In One Word, I Will Challenge.

Poking through my stream last weekend, I stumbled across the One Word 365 project — an effort to get people to ditch their New Year’s Resolutions in favor of focusing all of their energies on one word:

“Scrap that long list of goals you won’t remember three weeks from now anyway. Choose just one word.

One word that sums up who you want to be or how you want to live. One word that you can focus on every day, all year long.

It will take intentionality and commitment, but if you let it, your
word will shape you and your year. It will guide your decisions and help
you grow.

Discover the big impact one word can make.”

That’s kind of a cool notion, isn’t it — and I think the minds behind the project are really on to something. 

Long lists of resolutions have always served to remind me of my failures more than they’ve molded me into a better person simply because my time and attention is ALREADY drawn in a thousand directions.

Centering myself — and my choices both personally and professionally — around one word seems A LOT more approachable.

Jeff Delp has a word to center himself around.  It’s TODAY — and his goal is to spend more time living in the moment rather than drowning in the future.

Lyn Hilt is playing along too.  Her word is BEGINNINGS — and she’s got a plan for starting a whole bunch of new projects that are bound to keep her busy both personally and professionally.

My word for the year is going to be CHALLENGE.

I want to spend the next 365 days:

Challenging myself to make choices that put my wife and daughter first in every circumstance no matter what the cost.

Challenging myself to be more compassionate and empathetic towards the quirky kids in my classroom who need a place to belong.

Challenging myself to tinker with my practice on a regular basis, fighting professional stagnation with every ounce of who I am.

I want to spend the next 365 days:

Challenging my students to be determined to improve, no matter where their personal starting lines are.

Challenging my students to wrestle with fairness and justice — in our hallways, in their neighborhoods, and in our world.

Challenging my students to forget about grades for awhile in order to create space for pure, unadulterated learning.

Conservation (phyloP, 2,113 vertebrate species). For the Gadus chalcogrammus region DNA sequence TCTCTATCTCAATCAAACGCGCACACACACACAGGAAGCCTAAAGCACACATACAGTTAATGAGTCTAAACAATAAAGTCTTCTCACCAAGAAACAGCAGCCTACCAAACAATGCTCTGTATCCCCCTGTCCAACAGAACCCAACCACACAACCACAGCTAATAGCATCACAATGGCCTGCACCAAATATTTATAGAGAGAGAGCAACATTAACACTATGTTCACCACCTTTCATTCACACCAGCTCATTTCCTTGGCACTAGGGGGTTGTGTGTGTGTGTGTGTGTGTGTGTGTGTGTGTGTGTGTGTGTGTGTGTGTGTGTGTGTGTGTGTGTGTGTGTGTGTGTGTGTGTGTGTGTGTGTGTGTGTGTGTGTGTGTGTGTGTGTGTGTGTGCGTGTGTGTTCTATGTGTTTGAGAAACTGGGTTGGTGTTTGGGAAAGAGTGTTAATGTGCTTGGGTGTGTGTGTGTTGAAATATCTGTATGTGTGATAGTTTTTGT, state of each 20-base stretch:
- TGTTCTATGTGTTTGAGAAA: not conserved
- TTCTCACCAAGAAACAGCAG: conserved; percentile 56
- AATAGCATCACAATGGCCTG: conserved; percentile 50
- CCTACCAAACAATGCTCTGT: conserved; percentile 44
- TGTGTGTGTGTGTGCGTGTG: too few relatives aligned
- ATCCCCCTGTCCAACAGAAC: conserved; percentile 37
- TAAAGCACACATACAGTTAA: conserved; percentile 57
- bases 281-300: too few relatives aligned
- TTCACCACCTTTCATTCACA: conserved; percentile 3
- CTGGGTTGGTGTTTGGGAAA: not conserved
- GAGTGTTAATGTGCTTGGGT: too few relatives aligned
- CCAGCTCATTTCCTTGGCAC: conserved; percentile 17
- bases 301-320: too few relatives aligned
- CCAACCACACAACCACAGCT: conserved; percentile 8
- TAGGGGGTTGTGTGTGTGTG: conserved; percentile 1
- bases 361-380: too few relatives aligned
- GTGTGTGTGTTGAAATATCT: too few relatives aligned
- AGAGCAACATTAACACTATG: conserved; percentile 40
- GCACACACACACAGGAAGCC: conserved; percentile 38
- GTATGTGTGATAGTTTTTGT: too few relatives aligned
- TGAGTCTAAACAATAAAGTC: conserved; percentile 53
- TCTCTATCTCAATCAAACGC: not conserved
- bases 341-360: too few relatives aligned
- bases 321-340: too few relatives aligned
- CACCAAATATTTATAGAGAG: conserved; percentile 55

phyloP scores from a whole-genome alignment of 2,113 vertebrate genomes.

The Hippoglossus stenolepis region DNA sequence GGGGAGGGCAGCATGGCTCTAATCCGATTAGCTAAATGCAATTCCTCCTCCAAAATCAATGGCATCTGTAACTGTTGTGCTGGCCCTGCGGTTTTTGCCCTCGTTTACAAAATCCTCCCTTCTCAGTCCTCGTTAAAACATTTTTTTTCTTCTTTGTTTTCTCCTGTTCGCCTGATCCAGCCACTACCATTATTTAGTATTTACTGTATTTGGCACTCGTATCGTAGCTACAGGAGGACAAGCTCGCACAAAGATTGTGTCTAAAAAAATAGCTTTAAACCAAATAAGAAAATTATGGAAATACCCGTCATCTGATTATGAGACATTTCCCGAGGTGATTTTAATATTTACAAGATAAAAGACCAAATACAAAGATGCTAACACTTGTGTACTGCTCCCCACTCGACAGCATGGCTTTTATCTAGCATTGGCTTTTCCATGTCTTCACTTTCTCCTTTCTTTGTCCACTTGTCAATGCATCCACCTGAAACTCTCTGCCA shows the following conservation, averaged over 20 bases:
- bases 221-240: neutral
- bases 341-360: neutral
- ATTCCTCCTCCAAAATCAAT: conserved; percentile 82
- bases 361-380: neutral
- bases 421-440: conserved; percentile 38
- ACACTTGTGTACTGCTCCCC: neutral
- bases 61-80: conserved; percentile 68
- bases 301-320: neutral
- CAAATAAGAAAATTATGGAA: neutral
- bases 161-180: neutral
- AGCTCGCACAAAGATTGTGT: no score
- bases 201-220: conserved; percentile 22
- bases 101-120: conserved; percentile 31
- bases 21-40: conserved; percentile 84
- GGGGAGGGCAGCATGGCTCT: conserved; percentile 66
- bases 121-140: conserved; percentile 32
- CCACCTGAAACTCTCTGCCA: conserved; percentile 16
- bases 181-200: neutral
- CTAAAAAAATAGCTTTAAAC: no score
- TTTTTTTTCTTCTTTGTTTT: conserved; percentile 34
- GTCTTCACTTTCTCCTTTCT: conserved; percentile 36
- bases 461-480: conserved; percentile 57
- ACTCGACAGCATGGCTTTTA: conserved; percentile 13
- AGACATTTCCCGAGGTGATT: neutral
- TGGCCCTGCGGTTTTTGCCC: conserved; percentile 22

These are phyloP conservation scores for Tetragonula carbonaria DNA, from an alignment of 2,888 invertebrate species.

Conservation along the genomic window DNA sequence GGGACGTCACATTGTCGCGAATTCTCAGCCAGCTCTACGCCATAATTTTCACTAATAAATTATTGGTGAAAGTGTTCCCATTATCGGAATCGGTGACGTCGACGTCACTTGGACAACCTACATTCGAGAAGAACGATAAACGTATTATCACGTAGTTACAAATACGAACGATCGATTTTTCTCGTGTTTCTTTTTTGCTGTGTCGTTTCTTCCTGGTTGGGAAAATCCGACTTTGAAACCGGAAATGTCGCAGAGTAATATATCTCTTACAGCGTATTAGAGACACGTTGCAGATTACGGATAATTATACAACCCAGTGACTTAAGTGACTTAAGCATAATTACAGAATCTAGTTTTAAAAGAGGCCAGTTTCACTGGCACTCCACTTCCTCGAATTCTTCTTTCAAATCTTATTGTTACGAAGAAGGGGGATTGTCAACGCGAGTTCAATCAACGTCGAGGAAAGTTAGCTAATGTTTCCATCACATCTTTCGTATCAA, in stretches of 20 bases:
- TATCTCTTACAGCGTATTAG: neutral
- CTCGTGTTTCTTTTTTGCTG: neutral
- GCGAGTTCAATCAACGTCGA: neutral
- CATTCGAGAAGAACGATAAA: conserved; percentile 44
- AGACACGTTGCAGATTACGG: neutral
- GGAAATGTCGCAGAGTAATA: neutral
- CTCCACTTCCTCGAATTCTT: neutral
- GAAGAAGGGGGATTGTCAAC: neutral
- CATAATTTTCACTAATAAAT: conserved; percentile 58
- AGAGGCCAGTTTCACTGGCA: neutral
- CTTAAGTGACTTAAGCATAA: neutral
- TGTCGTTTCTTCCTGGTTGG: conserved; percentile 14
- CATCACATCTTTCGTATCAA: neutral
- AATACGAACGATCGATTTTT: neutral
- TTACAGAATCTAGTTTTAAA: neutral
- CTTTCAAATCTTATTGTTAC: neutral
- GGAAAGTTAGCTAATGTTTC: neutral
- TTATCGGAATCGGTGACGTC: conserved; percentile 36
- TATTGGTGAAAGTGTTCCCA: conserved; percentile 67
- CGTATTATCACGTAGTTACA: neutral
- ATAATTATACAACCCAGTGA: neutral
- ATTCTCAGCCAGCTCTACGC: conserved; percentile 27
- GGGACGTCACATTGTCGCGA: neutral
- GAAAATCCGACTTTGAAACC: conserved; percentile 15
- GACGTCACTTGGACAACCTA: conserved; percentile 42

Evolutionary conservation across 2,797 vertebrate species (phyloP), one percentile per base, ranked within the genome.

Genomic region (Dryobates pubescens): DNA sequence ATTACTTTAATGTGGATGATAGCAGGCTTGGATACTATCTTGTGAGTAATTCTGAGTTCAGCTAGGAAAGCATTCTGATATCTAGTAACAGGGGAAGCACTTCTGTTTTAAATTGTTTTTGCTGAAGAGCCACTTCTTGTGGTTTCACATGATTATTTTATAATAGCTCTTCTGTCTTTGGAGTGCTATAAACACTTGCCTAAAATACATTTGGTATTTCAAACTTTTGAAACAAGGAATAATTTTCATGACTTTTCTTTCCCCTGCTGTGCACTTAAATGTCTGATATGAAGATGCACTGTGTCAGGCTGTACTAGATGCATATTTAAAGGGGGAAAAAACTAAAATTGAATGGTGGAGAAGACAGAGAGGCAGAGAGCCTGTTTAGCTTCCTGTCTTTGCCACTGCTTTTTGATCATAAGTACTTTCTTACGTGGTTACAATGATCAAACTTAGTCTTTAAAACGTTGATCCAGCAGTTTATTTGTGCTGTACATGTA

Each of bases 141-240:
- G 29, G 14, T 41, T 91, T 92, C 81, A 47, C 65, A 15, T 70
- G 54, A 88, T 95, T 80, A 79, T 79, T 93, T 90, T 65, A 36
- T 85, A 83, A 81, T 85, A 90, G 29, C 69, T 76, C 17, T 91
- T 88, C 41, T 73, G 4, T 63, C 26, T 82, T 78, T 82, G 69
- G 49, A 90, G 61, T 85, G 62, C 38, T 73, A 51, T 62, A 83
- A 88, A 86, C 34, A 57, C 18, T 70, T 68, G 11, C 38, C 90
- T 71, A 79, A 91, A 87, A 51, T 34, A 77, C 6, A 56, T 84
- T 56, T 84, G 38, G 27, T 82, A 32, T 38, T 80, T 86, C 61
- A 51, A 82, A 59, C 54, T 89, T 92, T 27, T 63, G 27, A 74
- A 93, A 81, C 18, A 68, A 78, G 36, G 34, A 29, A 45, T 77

I want to spend the next 365 days:

Challenging my peers — both those I know in person and those I only know in online spaces — to think differently about our role in reimagining school.

Challenging my peers — both those I know in person and those I only know in online spaces — to value action above all else.  Talk is cheap.  It’s time to pony up and drive change, y’all.

Challenging my peers — both those I know in person and those I only know in online spaces — to move forward no matter how insurmountable the barriers to a more productive tomorrow really seem.

I want to be a source of constant challenge my three-year old daughter.  She’s already a risk-taker — intellectually, socially and physically.  I want to nurture that spark because I know it will make her a stronger, more confident woman.

I want to be a source of constant challenge in the comment sections of your blogs.  There are enough cheerleaders in our social spaces, y’all.  I want to be the guy who makes you think again — forcing you to revise and refine what you know about education.

And I want YOU to be a source of constant challenge for ME.  Make me intellectually uncomfortable this year, would ya?  Learning only happens when I feel tension — which is why the people who push back against my bluster are the minds I value the most.

No joke:  I’m doing this.  I’m looking for moments to embrace my inner CHALLENGE starting now.

And I’m going to be better for it as long as I don’t get canned for challenging the wrong person!

 

5 comments

  1. Bill Ferriter

    Hey Cori,
    I absolutely love the idea of listening to the stories of other people — and to the stories of our students. And the notion of incorporating those stories into our own planning work is pretty amazing, too. It would totally result in a compassionate classroom where students felt they could thrive.
    Thanks for sharing your word — and for being someone who continues to motivate and inspire me.
    You rule.
    Bill

  2. Bill Ferriter

    Nice word, John — If you can believe in yourself, you can always move forward.
    I also wonder if staff members have to believe in the change initiatives that their school has decided to tackle, too. So often, were completely skeptical from the get go. Having some kind of faith that there might be SOMETHING worthwhile in the projects our school is pursuing might be a really worthwhile thing to believe in too.
    Rock right on,
    Bill

  3. Cori Saas

    Story.
    Thanks, Bill.
    I want to spend the next 365 days listening attentively to stories:
    The narratives of our students, the narratives of my peers, my daughter’s narratives & my own narratives.
    I want to spend the next 365 days listen attentively to silent stories:
    To foster a space where narrative can be shared & understood, where we can come to feel a sense of belonging to our spaces through telling, retelling & telling our stories.
    I accept the challenge to challenge & I look forward to sharing stories.
    Your friend, cori.

  4. John Wink

    Cool idea, Bill. I plan to forward this to my staff this week. My word is Believe. If you can’t believe in all kids, in your fellow staff members or yourself, you can’t begin to change.
    Thanks again for the motivation.
    John

  5. Jane Kise

    Great idea, Bill. I’m going to go with Excellence. Keeping up energy to go that extra distance gets harder and harder. Thank you for a simple idea to help me focus.